As I age, so, too, some of the personal impact of what I witness in detention changes. Certain factors bother me more, others rather less.  Recently, for example, I was in a small, locked, room with a group of male officers. After the detainees were sent back to their units, these officers used the gym. One of them fully undressed while I was in the room, both before he visited the gym and after. Upon return he applied a liberal amount of what I can only imagine was Lynx deodorant. Had I been younger, this enactment of hyper masculinity would have felt intimidating. However, as a woman old enough to be his mother, I joked with the other men in the room about his actions, and they told him off. I laughed.

As Alison Liebling observed some years ago now, in qualitative research, the researcher is the instrument. As we change, whether through aging or due to alterations in our personal circumstances, the field will shift subtly too, as those within it respond differently to us and we do to them.  For long-term projects, what this means, is that no matter how familiar places and practices seem, there are always new issues to study. The challenge is to remain open to insights and to be able to respond to shifting dynamics. In the meantime, if anyone would like to explain to me what exactly the Premier League is, that might be helpful…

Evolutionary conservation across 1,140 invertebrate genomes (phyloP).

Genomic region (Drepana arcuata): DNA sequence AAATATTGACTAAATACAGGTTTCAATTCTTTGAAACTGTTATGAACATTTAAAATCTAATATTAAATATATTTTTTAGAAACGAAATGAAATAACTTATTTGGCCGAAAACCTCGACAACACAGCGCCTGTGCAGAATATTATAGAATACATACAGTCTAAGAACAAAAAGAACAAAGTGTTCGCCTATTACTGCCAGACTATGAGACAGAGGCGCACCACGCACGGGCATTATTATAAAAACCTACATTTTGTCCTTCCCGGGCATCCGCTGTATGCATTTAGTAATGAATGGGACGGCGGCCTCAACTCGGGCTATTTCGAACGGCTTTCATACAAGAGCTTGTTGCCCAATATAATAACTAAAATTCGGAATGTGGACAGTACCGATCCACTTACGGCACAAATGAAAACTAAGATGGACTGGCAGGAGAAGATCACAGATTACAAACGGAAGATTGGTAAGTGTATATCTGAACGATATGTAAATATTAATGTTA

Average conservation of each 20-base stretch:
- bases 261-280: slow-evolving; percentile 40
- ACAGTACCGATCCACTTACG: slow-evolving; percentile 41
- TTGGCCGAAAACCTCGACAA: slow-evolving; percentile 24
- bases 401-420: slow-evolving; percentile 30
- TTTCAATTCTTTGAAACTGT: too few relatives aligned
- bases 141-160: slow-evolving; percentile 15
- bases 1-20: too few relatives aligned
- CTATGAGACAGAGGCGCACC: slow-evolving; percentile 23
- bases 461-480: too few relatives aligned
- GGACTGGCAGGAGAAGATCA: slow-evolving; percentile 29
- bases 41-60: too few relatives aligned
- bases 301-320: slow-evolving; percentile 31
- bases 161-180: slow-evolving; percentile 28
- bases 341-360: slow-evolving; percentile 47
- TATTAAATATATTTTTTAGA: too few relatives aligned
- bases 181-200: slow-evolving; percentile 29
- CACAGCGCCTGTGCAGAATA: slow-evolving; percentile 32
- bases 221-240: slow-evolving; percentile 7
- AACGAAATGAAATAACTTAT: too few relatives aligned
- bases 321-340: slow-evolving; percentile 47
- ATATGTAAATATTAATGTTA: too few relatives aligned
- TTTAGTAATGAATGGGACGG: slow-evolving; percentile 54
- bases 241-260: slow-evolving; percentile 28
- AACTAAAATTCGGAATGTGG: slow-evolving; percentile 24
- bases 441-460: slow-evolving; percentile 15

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How to cite this blog post (Harvard style) 

Bosworth, M. (2019) From the Field: Still in Detention, Ten Years On. Available at: https://www.law.ox.ac.uk/research-subject-groups/centre-criminology/centreborder-criminologies/blog/2019/10/field-still (Accessed [date])